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Hello.

Welcome to minifeminist.

I'm a mama of two based in Portland, Oregon, learning how to become a more mindful parent.

"So, while I realize not succumbing to confining gender stereotypes society inflicts upon us isn’t changing much now, it will make a huge difference in the kind of people our kids will become."

"So, while I realize not succumbing to confining gender stereotypes society inflicts upon us isn’t changing much now, it will make a huge difference in the kind of people our kids will become."

Lindsey on raising her son (1)

California | USA

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Labeling myself a feminist

I have always had positive associations with feminism, mostly because of my mom and sister. Even still, though, the word held “radical” connotations for me growing up. So, while I no longer associate feminism with being radical as an adult, I understand why many still do. That’s why as a parent, I've chosen to talk about it as often as I can in order to normalize gender equality for my son.

Feminist parenting, ever evolving

I've always known that I would raise my kids as feminists, and in as much of a gender-neutral environment as I can create for them. It wasn't until I had my son, though, that I realized there's no one way to do that. Our world and our society, and my son for that matter, is changing rapidly. So, practically speaking, I write a new definition for feminist parenting every day. I’ve learned that as feminists raising feminists we must be ever vigilant, to live in the moment and to adapt to the environment and situations we’re presented with.

I’ve also developed a general rule of thumb for parenting decisions I make, that I think every feminist parent should live by. I’ll ask myself whether or not I would say or do something of significance with or to the opposite sex child. If my gut reaction is to say “no”, then I avoid it. Or, at the very least, I’ll explore and question my reasons why.  For example, I caught myself calling my son “stud man” the other day and it immediately felt wrong. I asked myself if I would call Nolan that if he was a girl and since the answer was “no” I stopped. Instead, I use gender neutral pet names with him- things like “angel” or “babe” which I would feel comfortable calling both a boy and a girl.

Another example of this is the toys we expose our children to. Had Nolan been a girl, I would have been sure to surround her with trucks and blocks and other more traditionally “masculine” toys, but what about more traditionally “feminine” toys for boys? So, I bought Nolan a few dolls that he’ll often play with in public. Watching people’s faces as they see Nolan and the doll, and then try to reconcile his gender is fascinating. I’ve even had a few folks ask if Nolan is a boy or girl.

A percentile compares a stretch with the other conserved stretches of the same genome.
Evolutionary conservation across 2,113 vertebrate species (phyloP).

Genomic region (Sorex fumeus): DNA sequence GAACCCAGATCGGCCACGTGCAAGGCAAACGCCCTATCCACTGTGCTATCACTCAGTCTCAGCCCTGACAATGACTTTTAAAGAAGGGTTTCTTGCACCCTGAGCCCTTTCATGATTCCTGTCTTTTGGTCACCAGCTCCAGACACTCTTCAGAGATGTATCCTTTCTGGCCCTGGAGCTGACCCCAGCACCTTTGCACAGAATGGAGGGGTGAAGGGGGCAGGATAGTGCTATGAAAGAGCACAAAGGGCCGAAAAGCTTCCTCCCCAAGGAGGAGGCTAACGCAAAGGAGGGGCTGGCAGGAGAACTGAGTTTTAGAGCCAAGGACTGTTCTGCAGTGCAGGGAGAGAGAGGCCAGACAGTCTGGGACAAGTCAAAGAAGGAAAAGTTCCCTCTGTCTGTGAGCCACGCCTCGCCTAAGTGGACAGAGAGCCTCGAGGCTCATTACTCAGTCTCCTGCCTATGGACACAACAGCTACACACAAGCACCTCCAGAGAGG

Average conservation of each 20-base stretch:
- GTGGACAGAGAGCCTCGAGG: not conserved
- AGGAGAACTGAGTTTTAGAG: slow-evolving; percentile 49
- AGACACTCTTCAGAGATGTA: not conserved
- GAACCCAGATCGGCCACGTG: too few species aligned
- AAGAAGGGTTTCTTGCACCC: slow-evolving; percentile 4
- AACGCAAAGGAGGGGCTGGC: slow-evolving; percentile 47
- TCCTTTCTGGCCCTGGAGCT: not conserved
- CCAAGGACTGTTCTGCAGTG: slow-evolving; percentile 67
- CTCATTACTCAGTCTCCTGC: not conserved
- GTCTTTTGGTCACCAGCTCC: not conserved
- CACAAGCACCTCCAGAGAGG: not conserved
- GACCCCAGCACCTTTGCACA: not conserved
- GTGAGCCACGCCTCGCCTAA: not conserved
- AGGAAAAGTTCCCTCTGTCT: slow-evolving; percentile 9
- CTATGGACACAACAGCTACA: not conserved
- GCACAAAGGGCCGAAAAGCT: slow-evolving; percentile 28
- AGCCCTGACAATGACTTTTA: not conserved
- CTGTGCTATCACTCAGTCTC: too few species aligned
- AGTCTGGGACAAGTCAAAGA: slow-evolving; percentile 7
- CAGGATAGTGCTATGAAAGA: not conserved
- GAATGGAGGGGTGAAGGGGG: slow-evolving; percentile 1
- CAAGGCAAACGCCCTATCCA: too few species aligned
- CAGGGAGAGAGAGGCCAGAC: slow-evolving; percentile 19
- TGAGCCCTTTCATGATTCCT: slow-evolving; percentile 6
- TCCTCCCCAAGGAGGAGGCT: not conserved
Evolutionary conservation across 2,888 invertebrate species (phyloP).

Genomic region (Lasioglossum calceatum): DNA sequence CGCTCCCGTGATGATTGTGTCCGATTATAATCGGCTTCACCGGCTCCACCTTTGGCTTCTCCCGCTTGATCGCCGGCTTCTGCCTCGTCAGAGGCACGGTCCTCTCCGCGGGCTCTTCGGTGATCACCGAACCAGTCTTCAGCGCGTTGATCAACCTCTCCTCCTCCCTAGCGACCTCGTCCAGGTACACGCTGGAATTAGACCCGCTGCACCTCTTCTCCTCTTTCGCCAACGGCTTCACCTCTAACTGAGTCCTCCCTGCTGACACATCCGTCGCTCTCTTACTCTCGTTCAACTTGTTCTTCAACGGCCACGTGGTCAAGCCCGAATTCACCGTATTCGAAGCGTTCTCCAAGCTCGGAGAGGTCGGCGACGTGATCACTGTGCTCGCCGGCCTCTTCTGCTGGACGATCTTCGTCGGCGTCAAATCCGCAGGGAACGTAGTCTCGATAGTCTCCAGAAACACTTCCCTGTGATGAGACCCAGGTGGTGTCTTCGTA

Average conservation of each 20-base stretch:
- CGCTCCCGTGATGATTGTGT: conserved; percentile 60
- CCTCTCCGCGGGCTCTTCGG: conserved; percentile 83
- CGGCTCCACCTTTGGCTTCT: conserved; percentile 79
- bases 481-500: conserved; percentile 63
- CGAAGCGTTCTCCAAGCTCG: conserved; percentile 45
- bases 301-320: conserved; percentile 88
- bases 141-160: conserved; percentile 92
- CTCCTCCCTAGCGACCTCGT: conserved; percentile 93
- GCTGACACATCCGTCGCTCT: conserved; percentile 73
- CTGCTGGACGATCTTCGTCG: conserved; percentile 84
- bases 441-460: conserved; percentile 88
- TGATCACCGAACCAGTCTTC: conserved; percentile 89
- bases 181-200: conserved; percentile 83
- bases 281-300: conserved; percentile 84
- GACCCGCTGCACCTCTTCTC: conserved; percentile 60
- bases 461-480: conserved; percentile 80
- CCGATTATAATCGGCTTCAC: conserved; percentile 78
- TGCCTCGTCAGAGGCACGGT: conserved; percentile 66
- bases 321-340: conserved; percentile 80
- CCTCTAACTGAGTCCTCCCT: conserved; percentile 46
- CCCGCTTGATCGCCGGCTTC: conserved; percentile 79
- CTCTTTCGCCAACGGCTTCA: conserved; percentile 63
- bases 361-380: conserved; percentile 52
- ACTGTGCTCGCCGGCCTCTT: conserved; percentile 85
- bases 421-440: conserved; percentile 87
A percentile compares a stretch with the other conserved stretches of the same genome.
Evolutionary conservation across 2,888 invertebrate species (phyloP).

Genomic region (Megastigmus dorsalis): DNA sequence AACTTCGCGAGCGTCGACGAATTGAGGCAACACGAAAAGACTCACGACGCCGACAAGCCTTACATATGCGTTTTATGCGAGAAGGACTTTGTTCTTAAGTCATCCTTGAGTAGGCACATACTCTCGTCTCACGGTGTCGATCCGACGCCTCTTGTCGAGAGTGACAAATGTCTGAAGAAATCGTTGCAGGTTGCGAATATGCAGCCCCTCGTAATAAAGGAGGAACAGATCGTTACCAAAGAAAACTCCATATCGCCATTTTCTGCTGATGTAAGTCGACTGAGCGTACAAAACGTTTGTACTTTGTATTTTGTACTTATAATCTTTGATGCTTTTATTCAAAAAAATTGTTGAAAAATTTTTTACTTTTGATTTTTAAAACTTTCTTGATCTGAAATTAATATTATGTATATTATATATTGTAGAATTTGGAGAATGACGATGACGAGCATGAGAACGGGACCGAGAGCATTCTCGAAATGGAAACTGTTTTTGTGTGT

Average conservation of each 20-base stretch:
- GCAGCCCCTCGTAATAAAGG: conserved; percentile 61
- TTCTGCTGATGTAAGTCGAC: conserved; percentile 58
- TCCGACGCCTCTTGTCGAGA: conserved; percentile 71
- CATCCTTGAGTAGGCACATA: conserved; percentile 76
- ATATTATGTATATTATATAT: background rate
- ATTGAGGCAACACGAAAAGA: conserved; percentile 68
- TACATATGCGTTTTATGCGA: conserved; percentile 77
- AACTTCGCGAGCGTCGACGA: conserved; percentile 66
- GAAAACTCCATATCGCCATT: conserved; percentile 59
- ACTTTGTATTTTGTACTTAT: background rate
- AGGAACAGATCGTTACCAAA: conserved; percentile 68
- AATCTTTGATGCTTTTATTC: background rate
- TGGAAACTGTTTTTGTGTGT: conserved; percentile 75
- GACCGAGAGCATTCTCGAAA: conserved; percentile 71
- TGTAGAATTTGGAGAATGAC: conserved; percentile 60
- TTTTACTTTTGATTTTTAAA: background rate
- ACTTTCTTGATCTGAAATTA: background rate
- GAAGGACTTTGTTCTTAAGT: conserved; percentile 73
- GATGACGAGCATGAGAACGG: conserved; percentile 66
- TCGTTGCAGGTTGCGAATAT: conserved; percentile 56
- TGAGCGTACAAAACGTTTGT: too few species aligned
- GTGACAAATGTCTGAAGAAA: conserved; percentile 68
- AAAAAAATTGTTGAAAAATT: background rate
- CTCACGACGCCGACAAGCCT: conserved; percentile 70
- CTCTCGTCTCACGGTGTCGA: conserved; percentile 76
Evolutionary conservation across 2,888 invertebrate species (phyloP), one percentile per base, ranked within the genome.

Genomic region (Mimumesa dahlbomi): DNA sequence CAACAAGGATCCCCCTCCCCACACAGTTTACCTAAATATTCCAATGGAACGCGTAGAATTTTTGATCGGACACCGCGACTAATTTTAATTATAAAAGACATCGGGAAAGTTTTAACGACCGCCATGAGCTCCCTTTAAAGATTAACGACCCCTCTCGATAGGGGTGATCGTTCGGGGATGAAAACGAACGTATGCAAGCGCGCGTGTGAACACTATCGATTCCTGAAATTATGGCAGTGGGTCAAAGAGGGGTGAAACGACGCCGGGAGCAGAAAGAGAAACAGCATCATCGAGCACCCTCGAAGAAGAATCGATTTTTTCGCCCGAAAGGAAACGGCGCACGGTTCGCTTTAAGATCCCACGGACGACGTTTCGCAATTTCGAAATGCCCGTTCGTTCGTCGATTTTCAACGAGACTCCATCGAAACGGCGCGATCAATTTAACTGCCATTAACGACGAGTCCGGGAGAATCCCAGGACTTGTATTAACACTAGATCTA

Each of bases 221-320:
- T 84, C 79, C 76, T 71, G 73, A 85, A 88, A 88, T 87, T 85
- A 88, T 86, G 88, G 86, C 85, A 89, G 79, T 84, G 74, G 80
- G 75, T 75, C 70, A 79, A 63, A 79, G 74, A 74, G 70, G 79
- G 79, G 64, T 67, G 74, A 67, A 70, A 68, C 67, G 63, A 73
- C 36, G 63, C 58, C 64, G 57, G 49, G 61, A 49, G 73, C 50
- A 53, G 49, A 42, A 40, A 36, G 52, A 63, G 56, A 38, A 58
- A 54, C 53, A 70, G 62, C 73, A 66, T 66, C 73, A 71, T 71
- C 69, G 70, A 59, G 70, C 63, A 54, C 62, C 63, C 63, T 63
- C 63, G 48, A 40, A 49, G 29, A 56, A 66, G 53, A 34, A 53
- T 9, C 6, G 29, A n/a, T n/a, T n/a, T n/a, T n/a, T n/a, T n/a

As Gloria Steinem so brilliantly said, “We've begun to raise daughters more like sons... but few have the courage to raise our sons more like our daughters”. This is a guiding principle for us as parents now.

It’s also very important to us to surround Nolan with powerful women. Normalizing feminism is important, but normalizing strong, independent and powerful women is paramount.  We do this with the books we read and public figures we talk about; by bringing him to female doctors, and by ensuring the women in his life embody these characteristics themselves. Nolan must hear his grandmother talk about how successful her tenure at Deloitte has been, and he needs to see how passionate, entrepreneurial and aspirational I am.

Teaching Nolan emotional literacy is also paramount. He should feel comfortable and confident expressing his feelings. If he does, he’ll soon understand how powerful our emotions can be.

Before we had Nolan, I would always say how badly I wanted to have a girl. Because, interestingly enough, I thought it would be harder. I welcomed the challenge of being able to raise an unapologetically powerful girl in a society that still isn’t conducive for empowered women. In the months before Nolan was born and surely soon after, I learned how equally challenging raising an emotionally literate feminist boy would be. It’s also equally important. I’m happy to say that knowing we’re raising an ally and feminist relieves all of the guilt that comes with raising a white male of privilege. So, while I realize not succumbing to confining gender stereotypes society inflicts upon us isn’t changing much now, it will make a huge difference in the kind of people our kids will become. Their tolerance and activism will inspire and educate others, and soon enough the positive impact of the parenting choices we make will be far reaching.

Fempal

It wasn’t until I had a child that I realized how few feminists raising feminists I knew. I created Fempal because I didn’t have access to a group of people who care about the future of gender equality as much as I do. Fempal is an online community where we swap war stories, share information, give advice and offer support. I hope you’ll join!

 

"There has to be a gentle and empathetic approach to feminist parenting because children have to have the flexibility to develop their own identities and their own opinions within these parameters."

"There has to be a gentle and empathetic approach to feminist parenting because children have to have the flexibility to develop their own identities and their own opinions within these parameters."

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